I spent the last 15 years of my career in the tech space, spanning Yahoo! and Google to startups, and have seen computers go from a fairly specialized equipment to an indispensable part of everyone’s lives. Our personal lives are inextricably linked to what happens in the corridors and cubicles of tech giants like Google, Facebook and Amazon.
But the digital divide is also growing. More and more people have access to the internet, have phones that can do the most complicated tasks for them, and have more information at their disposable. But there are fewer and fewer portions of society who possess the skills and knowledge to understand what is going on with technology and how it impacts our lives. The algorithms that determine - what we find when we do a web search, - where we go and what routes we take to drive there, - what we buy, - where we stay when we travel - how we get there, - what movies and shows we watch are mostly a blackbox, even to the people at Google and Netflix designing these algorithms.
But if decisions are being made by these algorithms and data, shouldn’t we at least understand better how algorithms and data lead to decisions that impact our lives? Keeping this information to only the 0.01% of engineers and data scientists can lead to a subversion of our democracy into a technocracy. This is such a big problem, and I’m not quite sure anyone has the panacea - but I’d like to start contributing to the solution (if you’re not part of the solution, you’re part of the problem) in the one way I know how - which is to increase computer programming literacy. And by programming literacy I mean really get people to understand and appreciate what goes on inside the computer/phone. I don’t think its true literacy to understand how to use an app, or email or spreadsheet. More people need to understand and be able to code their own programs. It should become as natural as reading and arithmetic.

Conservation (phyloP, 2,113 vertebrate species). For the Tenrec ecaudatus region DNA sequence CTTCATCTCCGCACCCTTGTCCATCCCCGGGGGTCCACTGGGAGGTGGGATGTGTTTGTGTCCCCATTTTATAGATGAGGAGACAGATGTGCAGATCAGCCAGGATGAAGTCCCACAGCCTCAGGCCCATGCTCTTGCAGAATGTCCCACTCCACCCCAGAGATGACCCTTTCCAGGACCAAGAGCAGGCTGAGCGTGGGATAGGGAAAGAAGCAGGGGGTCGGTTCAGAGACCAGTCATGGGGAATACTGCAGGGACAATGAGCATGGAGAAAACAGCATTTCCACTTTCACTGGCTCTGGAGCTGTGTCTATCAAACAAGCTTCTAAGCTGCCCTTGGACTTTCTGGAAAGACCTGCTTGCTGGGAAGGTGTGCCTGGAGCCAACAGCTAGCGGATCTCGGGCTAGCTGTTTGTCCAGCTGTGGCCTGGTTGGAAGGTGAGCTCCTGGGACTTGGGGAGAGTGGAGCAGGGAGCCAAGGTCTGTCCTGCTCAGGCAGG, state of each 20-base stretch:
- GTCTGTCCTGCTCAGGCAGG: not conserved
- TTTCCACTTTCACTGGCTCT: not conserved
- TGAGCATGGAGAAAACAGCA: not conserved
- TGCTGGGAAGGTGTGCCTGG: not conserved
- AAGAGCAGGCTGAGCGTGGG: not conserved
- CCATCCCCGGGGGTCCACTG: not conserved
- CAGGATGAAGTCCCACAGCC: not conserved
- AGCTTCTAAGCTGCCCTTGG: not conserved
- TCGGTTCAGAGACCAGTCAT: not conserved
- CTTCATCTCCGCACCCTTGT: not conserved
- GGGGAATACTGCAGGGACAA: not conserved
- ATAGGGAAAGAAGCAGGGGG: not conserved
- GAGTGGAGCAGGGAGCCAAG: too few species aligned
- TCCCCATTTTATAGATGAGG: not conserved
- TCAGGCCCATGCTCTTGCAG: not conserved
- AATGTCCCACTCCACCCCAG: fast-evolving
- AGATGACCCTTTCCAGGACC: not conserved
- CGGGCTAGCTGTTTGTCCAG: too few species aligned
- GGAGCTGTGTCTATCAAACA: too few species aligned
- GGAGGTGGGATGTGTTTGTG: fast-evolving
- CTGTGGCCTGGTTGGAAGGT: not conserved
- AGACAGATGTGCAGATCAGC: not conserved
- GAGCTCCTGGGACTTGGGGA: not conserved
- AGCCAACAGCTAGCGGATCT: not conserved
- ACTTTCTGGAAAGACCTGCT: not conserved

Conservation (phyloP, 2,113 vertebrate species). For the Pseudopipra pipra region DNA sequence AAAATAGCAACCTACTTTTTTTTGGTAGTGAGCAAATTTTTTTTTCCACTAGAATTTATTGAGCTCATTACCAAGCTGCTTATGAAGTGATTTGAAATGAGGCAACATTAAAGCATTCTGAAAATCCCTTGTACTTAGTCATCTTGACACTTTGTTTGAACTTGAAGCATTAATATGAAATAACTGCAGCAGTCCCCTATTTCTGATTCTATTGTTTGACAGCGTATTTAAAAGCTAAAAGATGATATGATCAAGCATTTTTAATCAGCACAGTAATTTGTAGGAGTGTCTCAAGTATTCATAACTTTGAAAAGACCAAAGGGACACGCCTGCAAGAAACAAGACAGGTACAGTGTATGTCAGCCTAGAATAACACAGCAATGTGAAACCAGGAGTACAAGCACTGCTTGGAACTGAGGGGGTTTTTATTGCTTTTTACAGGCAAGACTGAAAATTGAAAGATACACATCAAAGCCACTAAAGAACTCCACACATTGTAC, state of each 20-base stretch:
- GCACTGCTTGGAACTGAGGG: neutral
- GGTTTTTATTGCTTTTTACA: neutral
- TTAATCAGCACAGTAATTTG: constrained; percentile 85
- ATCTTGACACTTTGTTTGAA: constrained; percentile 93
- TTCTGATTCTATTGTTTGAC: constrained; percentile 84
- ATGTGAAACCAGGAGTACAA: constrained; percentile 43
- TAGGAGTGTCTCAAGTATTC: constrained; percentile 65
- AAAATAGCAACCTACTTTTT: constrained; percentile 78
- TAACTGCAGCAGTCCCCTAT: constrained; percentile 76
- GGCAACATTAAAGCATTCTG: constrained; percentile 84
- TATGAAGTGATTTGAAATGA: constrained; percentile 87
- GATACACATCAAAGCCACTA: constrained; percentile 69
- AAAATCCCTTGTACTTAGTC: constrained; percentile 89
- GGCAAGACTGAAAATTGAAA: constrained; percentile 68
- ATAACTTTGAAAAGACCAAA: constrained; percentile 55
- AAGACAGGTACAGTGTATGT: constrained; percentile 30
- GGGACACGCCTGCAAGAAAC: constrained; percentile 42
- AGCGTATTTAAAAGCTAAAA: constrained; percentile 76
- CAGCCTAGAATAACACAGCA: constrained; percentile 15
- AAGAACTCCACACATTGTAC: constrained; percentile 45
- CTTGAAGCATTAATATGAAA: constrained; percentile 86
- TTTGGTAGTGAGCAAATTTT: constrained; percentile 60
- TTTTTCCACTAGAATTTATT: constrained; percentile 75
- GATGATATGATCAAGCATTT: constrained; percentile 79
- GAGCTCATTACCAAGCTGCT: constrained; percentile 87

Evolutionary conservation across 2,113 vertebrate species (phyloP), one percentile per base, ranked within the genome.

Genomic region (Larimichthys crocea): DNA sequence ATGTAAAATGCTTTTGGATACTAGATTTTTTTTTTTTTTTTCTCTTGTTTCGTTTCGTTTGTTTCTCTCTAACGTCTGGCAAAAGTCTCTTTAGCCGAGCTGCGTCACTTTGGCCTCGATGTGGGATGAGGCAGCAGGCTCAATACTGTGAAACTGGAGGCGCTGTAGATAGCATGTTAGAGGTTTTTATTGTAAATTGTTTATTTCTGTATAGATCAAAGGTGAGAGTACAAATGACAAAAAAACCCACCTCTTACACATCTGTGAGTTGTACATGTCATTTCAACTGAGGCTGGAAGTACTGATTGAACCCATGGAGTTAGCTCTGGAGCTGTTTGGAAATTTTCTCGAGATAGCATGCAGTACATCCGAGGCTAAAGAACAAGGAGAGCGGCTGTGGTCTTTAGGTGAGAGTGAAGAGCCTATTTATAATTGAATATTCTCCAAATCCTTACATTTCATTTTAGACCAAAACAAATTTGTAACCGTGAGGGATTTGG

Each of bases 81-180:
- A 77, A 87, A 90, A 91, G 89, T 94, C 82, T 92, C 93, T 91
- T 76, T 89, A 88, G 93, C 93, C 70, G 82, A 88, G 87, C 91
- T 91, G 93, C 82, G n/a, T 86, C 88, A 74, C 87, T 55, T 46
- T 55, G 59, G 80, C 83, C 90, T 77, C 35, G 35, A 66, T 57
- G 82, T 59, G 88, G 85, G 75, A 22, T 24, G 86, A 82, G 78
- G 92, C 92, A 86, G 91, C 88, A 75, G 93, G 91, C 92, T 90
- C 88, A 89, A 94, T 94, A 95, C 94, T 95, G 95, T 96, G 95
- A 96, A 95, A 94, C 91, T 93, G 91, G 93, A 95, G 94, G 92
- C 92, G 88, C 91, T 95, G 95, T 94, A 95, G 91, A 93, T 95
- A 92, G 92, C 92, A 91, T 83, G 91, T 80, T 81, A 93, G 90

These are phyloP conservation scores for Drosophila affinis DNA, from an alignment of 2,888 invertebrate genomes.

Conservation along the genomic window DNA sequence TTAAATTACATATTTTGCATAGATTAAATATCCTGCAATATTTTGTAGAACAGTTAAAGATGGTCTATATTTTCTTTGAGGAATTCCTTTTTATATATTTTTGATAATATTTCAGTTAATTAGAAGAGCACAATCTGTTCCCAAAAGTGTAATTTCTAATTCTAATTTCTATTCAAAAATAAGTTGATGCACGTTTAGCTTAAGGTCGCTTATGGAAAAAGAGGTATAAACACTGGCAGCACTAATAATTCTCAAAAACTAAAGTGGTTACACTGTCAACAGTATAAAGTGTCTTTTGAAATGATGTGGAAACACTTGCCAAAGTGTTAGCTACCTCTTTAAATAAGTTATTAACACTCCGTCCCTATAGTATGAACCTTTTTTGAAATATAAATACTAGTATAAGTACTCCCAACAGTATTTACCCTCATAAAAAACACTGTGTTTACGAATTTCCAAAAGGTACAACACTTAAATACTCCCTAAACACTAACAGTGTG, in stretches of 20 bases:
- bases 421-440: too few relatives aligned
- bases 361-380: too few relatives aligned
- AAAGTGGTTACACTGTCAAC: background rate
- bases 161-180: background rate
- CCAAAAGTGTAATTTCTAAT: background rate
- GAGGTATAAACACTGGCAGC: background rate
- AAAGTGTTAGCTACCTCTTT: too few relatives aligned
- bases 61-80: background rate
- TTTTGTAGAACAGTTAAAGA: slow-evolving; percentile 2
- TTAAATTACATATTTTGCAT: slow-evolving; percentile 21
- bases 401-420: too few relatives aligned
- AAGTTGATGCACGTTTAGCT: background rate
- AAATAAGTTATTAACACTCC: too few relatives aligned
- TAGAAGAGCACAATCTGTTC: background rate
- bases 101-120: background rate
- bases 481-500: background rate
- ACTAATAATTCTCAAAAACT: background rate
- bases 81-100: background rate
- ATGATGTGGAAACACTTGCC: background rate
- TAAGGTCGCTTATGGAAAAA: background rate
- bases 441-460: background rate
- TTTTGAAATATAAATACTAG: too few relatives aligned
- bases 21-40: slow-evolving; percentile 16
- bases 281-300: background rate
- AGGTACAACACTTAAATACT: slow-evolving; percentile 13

To achieve 100% coding literacy among the population, I think we need to start at the elementary school level. Coding should not be seen as a skill only privileged math and science wizards pursue, but something as common as long division. Most of all, I think every kid should be exposed to this skill because it can be so empowering when they discover what they can do with a few lines of code.
The other place I want to pursue this idea of spreading coding literacy is in the developing countries. Coding skills are highly prized in today’s labor marketplace as they are in critical short supply. It has become almost impossible to hire a college graduate with a computer science degree without paying a king’s ransom. From big tech companies to startups, recruiters scour the globe for tech talent.
But these recruiters still look for tech talent in the familiar places, like computer science and engineering departments at top universities in these countries (the last company I worked at recruited exclusively from the top university in Armenia).
While this benefits those lucky enough to have gotten into the tech departments of the best universities in these countries, it doesn’t benefit the populace at large. We need a solution for the other 99%.